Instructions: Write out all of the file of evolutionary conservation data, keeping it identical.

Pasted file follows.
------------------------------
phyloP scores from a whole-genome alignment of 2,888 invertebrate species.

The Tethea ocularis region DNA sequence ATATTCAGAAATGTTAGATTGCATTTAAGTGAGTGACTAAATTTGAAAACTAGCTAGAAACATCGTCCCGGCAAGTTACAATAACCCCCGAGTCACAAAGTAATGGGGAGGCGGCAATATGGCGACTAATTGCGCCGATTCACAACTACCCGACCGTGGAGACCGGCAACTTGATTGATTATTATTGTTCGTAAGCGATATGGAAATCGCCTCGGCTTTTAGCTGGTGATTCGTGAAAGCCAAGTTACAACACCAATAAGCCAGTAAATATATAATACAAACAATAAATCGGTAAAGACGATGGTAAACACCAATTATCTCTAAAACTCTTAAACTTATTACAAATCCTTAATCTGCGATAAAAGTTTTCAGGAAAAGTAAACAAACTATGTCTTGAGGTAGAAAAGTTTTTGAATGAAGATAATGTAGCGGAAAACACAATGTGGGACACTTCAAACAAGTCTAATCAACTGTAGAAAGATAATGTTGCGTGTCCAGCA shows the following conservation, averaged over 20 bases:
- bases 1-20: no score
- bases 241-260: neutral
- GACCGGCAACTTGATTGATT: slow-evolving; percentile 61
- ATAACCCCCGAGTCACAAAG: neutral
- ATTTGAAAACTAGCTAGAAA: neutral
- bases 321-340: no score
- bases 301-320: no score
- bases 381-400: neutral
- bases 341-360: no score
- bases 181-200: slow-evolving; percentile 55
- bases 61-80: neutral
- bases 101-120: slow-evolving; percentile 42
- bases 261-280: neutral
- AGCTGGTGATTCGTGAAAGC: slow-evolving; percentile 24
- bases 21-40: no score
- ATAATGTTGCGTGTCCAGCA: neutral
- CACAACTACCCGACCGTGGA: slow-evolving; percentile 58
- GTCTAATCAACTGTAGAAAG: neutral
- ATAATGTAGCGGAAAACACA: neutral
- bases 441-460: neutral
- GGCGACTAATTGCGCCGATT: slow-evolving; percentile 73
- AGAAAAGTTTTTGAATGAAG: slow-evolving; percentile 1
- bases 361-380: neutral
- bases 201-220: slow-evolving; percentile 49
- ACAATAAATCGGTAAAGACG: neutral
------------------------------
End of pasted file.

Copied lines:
phyloP scores from a whole-genome alignment of 2,888 invertebrate species.

The Tethea ocularis region DNA sequence ATATTCAGAAATGTTAGATTGCATTTAAGTGAGTGACTAAATTTGAAAACTAGCTAGAAACATCGTCCCGGCAAGTTACAATAACCCCCGAGTCACAAAGTAATGGGGAGGCGGCAATATGGCGACTAATTGCGCCGATTCACAACTACCCGACCGTGGAGACCGGCAACTTGATTGATTATTATTGTTCGTAAGCGATATGGAAATCGCCTCGGCTTTTAGCTGGTGATTCGTGAAAGCCAAGTTACAACACCAATAAGCCAGTAAATATATAATACAAACAATAAATCGGTAAAGACGATGGTAAACACCAATTATCTCTAAAACTCTTAAACTTATTACAAATCCTTAATCTGCGATAAAAGTTTTCAGGAAAAGTAAACAAACTATGTCTTGAGGTAGAAAAGTTTTTGAATGAAGATAATGTAGCGGAAAACACAATGTGGGACACTTCAAACAAGTCTAATCAACTGTAGAAAGATAATGTTGCGTGTCCAGCA shows the following conservation, averaged over 20 bases:
- bases 1-20: no score
- bases 241-260: neutral
- GACCGGCAACTTGATTGATT: slow-evolving; percentile 61
- ATAACCCCCGAGTCACAAAG: neutral
- ATTTGAAAACTAGCTAGAAA: neutral
- bases 321-340: no score
- bases 301-320: no score
- bases 381-400: neutral
- bases 341-360: no score
- bases 181-200: slow-evolving; percentile 55
- bases 61-80: neutral
- bases 101-120: slow-evolving; percentile 42
- bases 261-280: neutral
- AGCTGGTGATTCGTGAAAGC: slow-evolving; percentile 24
- bases 21-40: no score
- ATAATGTTGCGTGTCCAGCA: neutral
- CACAACTACCCGACCGTGGA: slow-evolving; percentile 58
- GTCTAATCAACTGTAGAAAG: neutral
- ATAATGTAGCGGAAAACACA: neutral
- bases 441-460: neutral
- GGCGACTAATTGCGCCGATT: slow-evolving; percentile 73
- AGAAAAGTTTTTGAATGAAG: slow-evolving; percentile 1
- bases 361-380: neutral
- bases 201-220: slow-evolving; percentile 49
- ACAATAAATCGGTAAAGACG: neutral